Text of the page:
In the most prevalent muscular dystrophy, Duchenne Muscular Dystrophy (DMD), repeated muscle degeneration and regeneration leads to muscle satellite cell (SC) dysfunction and/or exhaustion and there is no cure. In the previous funding period, we have identified novel differentiation and enrichment strategies to generate the most engraftable cells to date from human induced pluripotent stem cells (hiPSCs), as well as a CRISPR correction strategy to restore dystrophin applicable to 60% of patients. The next phase of this work is now focused on improving our understanding of the functional status of skeletal muscle progenitors (SMPCs) derived from wt, DMD and CRISPR corrected lines. This work will improve our understanding of the molecular and differences between human PAX7+ stem cells and progenitor cells across human fetal development through adulthood, and inform our ability to generate the most regenerative cells from hiPSCs in this funding period.
In Aim 1, we will define human SMPCs and SCs arising in development and from hiPSCs and identify functional differences between progenitor and SC states across human development and in vitro derived cells using single cell sequencing and evaluation of candidate pathways different between SMPC and SC states.
In Aim 2, we will evaluate the role of the host microenvironment including endogenous PAX7 cells on stem cell engraftment and ability to transition to SCs and reside in the SC niche.
In Aim 3, we will utilize DMD and isogenic CRISPR/Cas9 SMPCs/SCs to evaluate specification, cell biology and functional potential of DMD and CRISPR corrected cells in diseased mdx-NSG and mdx-D2-NSG microenvironments. This will improve our understanding of differences and transitions between human muscle progenitor and stem cell states and will improve our ability to generate cells capable of repopulating the niche in long term studies.

Public Health Relevance

Skeletal muscle progenitor cells (SMPCs) and satellite cells (SCs) participate in muscle growth and regeneration in fetal and adult development, respectively. In human, the transition of SMPCs to SCs during development is poorly understood. Human induced pluripotent stem cells (hiPSCs) offer enormous potential for understanding human myogenesis including the transition of progenitors to adult SCs. Generation of the most regenerative SMPC or SC-like cells from hiPSCs could also improve our ability to model muscle diseases in a dish and have the potential for use in personalized cell replacement therapies.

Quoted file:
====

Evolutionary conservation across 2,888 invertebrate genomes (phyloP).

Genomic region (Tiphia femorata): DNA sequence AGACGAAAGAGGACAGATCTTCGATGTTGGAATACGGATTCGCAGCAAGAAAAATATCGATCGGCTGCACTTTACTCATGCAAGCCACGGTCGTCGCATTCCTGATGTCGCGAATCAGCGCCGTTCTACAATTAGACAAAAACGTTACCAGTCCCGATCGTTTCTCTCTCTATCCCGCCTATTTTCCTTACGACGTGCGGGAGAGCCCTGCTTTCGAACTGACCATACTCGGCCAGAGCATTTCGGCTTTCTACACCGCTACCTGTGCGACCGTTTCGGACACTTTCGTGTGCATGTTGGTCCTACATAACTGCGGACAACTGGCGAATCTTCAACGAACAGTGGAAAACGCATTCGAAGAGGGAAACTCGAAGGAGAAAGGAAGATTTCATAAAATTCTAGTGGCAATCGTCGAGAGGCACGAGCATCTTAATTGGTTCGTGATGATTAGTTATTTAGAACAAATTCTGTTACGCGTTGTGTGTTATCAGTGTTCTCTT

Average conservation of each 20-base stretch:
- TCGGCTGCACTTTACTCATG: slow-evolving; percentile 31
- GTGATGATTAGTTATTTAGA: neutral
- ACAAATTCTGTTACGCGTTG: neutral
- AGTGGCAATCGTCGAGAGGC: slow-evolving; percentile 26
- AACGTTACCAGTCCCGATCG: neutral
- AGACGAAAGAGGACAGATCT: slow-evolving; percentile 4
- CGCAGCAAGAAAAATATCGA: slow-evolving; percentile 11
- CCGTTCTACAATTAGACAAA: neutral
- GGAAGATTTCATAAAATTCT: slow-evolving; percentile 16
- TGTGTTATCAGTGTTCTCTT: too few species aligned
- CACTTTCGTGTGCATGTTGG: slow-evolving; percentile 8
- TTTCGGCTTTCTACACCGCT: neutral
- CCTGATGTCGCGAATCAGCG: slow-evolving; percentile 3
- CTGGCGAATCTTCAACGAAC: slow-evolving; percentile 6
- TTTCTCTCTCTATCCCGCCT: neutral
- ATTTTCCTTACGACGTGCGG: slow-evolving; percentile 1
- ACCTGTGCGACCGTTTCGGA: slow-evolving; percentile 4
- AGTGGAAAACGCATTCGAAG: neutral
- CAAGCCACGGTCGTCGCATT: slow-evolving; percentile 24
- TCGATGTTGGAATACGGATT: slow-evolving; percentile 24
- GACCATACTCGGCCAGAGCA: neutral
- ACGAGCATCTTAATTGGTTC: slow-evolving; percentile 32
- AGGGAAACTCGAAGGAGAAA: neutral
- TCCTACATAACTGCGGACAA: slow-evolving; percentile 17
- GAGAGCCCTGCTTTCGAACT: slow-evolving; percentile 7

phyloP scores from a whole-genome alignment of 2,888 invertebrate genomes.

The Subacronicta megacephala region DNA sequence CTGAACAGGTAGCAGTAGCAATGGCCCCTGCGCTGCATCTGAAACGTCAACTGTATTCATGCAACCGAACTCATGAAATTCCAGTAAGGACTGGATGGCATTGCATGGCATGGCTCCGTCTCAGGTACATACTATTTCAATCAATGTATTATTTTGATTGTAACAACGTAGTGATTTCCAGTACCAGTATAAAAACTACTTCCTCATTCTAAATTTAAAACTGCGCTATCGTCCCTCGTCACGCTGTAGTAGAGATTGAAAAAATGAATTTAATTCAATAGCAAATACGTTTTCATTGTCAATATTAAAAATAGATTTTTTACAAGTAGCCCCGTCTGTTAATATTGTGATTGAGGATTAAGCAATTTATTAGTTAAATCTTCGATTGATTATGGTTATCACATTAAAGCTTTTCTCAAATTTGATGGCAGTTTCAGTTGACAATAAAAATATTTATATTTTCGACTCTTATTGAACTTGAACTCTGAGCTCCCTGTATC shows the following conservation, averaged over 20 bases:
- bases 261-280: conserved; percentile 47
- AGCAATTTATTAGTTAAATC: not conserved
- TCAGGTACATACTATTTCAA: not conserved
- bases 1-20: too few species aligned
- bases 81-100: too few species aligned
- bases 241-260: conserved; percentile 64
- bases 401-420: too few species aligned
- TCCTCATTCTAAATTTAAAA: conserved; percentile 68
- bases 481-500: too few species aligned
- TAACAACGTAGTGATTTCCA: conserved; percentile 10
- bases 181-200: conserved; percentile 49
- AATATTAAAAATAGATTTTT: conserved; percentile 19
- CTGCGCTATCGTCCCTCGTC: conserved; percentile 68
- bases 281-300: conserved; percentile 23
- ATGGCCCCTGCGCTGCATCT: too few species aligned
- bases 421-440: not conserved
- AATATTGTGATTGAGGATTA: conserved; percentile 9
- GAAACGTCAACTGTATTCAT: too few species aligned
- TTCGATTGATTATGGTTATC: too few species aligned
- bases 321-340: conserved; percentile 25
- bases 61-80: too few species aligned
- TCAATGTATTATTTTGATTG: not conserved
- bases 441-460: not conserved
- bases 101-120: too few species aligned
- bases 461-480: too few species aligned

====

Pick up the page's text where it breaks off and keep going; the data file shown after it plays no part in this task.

Agency
National Institute of Health (NIH)
Institute
National Institute of Arthritis and Musculoskeletal and Skin Diseases (NIAMS)
Type
Research Project (R01)
Project #
2R01AR064327-06A1
Application #
9662332
Study Section
Skeletal Muscle Biology and Exercise Physiology Study Section (SMEP)
Program Officer
Cheever, Thomas
Project Start
2013-09-20
Project End
2023-11-30
Budget Start
2019-01-01
Budget End
2019-11-30
Support Year
6
Fiscal Year
2019
Total Cost
Indirect Cost
Name
University of California Los Angeles
Department
Microbiology/Immun/Virology
Type
Schools of Medicine
DUNS #
092530369
City
Los Angeles
State
CA
Country
United States
Zip Code
90095
Hicks, Michael R; Hiserodt, Julia; Paras, Katrina et al. (2018) ERBB3 and NGFR mark a distinct skeletal muscle progenitor cell in human development and hPSCs. Nat Cell Biol 20:46-57
Ferguson, Gabriel B; Van Handel, Ben; Bay, Maxwell et al. (2018) Mapping molecular landmarks of human skeletal ontogeny and pluripotent stem cell-derived articular chondrocytes. Nat Commun 9:3634
Young, Courtney S; Mokhonova, Ekaterina; Quinonez, Marbella et al. (2017) Creation of a Novel Humanized Dystrophic Mouse Model of Duchenne Muscular Dystrophy and Application of a CRISPR/Cas9 Gene Editing Therapy. J Neuromuscul Dis 4:139-145
Hazim, Roni A; Karumbayaram, Saravanan; Jiang, Mei et al. (2017) Differentiation of RPE cells from integration-free iPS cells and their cell biological characterization. Stem Cell Res Ther 8:217
Xi, Haibin; Fujiwara, Wakana; Gonzalez, Karen et al. (2017) In Vivo Human Somitogenesis Guides Somite Development from hPSCs. Cell Rep 18:1573-1585
Lee, Patrick C; Truong, Brian; Vega-Crespo, Agustin et al. (2016) Restoring Ureagenesis in Hepatocytes by CRISPR/Cas9-mediated Genomic Addition to Arginase-deficient Induced Pluripotent Stem Cells. Mol Ther Nucleic Acids 5:e394
Young, Courtney S; Hicks, Michael R; Ermolova, Natalia V et al. (2016) A Single CRISPR-Cas9 Deletion Strategy that Targets the Majority of DMD Patients Restores Dystrophin Function in hiPSC-Derived Muscle Cells. Cell Stem Cell 18:533-40
Hou, Shuang; Choi, Jin-sil; Chen, Kuan-Ju et al. (2015) Supramolecular nanosubstrate-mediated delivery for reprogramming and transdifferentiation of mammalian cells. Small 11:2499-504
Hicks, Michael; Pyle, April (2015) The Path from Pluripotency to Skeletal Muscle: Developmental Myogenesis Guides the Way. Cell Stem Cell 17:255-7
Peng, Jinliang; Garcia, Mitch André; Choi, Jin-sil et al. (2014) Molecular recognition enables nanosubstrate-mediated delivery of gene-encapsulated nanoparticles with high efficiency. ACS Nano 8:4621-9